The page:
MRC -- Saudi Arabia and Russia said they were continuing voluntary oil cuts to year end as tightening supply and rising demand support oil prices, said Reuters.
The Saudi and Russian statements come hours before a ministerial monitoring panel of the OPEC+ group of leading oil producers convenes online later on Wednesday. The panel, called the Joint Ministerial Monitoring Committee, can call for a full OPEC+ meeting if warranted but sources have told Reuters it is unlikely to tweak current oil output policy.
Oil prices continued a downward trend directly following the news with Brent futures falling $1 to $89.92 a barrel but they were trading at $90.40 a barrel by 0854 GMT. OPEC+, which comprises the countries of the Organization of the Petroleum Exporting Countries (OPEC) and leading allies including Russia, has been cutting output since last year in what it says is preemptive action to maintain market stability.
The U.S. and Western allies have argued that the world needs lower prices to support economic growth and the global economy. Saudi Arabia, the OPEC de facto leader, said it would continue with its voluntary oil output cut of one million barrels per day (bpd) for the month of November and until the end of the year and that it would review the decision again next month.
The kingdom's production for November and December will be approximately 9 million bpd, the energy ministry said in a statement. "This voluntary cut decision will be reviewed next month to consider deepening the cut or increasing production," the statement said.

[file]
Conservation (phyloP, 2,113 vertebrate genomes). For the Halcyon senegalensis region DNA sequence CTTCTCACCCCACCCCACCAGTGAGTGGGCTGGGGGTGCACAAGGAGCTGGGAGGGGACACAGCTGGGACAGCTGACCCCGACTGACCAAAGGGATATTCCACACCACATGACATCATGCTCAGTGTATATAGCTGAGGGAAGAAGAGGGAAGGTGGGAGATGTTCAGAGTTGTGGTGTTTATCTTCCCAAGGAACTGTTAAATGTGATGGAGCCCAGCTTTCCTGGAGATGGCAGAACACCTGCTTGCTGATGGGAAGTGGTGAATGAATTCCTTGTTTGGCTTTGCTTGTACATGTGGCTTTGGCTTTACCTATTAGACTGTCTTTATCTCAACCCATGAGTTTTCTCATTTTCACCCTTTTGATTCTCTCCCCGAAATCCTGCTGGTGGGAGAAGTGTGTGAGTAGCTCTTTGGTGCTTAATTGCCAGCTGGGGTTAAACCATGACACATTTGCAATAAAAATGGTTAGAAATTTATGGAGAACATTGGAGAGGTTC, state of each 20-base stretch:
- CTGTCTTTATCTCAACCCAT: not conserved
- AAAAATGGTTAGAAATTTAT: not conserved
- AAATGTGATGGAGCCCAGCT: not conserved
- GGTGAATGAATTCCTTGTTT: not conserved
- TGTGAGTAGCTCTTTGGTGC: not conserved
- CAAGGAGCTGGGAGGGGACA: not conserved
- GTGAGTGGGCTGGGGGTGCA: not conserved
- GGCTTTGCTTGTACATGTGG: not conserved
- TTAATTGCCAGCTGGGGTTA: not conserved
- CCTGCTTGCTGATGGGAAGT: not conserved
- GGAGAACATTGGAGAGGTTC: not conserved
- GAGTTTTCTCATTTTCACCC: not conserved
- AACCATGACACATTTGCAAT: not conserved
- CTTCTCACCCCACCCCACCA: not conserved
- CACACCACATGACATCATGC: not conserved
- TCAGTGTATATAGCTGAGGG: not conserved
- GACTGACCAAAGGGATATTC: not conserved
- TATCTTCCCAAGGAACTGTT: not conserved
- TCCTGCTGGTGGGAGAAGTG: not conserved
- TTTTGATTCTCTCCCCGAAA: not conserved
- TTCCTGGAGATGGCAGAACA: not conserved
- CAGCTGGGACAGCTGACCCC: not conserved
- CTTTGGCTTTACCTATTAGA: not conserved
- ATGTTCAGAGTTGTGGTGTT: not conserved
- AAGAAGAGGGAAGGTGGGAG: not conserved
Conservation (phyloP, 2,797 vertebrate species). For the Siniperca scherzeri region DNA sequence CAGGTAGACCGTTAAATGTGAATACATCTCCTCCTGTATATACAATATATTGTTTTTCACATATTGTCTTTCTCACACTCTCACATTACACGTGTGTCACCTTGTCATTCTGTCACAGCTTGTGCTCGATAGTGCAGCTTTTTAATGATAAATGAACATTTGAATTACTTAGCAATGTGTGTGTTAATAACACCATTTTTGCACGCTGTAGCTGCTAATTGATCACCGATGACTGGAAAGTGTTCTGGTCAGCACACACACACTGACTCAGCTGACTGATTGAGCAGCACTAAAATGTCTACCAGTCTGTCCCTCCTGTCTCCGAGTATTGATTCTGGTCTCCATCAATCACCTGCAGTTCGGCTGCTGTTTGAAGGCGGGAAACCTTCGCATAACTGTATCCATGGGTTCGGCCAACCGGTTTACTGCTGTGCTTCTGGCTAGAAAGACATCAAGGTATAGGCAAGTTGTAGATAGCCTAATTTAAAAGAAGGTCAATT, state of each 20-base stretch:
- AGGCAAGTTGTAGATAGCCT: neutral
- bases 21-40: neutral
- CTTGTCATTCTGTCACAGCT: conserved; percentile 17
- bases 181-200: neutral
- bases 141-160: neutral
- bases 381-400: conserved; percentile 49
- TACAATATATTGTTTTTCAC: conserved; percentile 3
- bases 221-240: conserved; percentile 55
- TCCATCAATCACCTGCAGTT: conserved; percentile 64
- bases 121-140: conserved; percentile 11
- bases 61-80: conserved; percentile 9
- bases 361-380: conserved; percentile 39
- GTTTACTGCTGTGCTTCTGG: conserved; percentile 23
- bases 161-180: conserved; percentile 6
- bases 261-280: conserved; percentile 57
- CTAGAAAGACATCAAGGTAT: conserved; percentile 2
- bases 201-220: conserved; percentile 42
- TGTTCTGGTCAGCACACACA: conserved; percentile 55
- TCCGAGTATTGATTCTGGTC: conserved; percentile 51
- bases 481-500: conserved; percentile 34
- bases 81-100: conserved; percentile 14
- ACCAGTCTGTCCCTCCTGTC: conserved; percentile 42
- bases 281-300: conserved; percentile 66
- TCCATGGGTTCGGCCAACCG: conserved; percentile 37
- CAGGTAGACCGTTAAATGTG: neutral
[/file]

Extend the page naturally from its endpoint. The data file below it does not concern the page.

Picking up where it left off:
Saudi Arabia first implemented the additional voluntary cut in July and has been renewing it monthly. It said in September the cut would last until year end but would be reviewed on a monthly basis. Russia in August said it would reduce exports by 300,000 bpd until the end of this year. The Saudi and Russian additional voluntary cuts come on top of April cuts agreed by them and several OPEC+ producers, which extend to the end of 2024.
We remind, Private Russian oil producer Lukoil will lend Azeri state oil firm Socar $1.5 B as part of a broader deal that will allow Socar's 200,000-barrel-per-day Turkish STAR refinery to process Russian crude again. The deal will give Lukoil another customer in close proximity to Russian ports after most European refiners stopped importing its crude to comply with European Union sanctions imposed after Moscow launched what it calls a "special military operation" in Ukraine in 2022.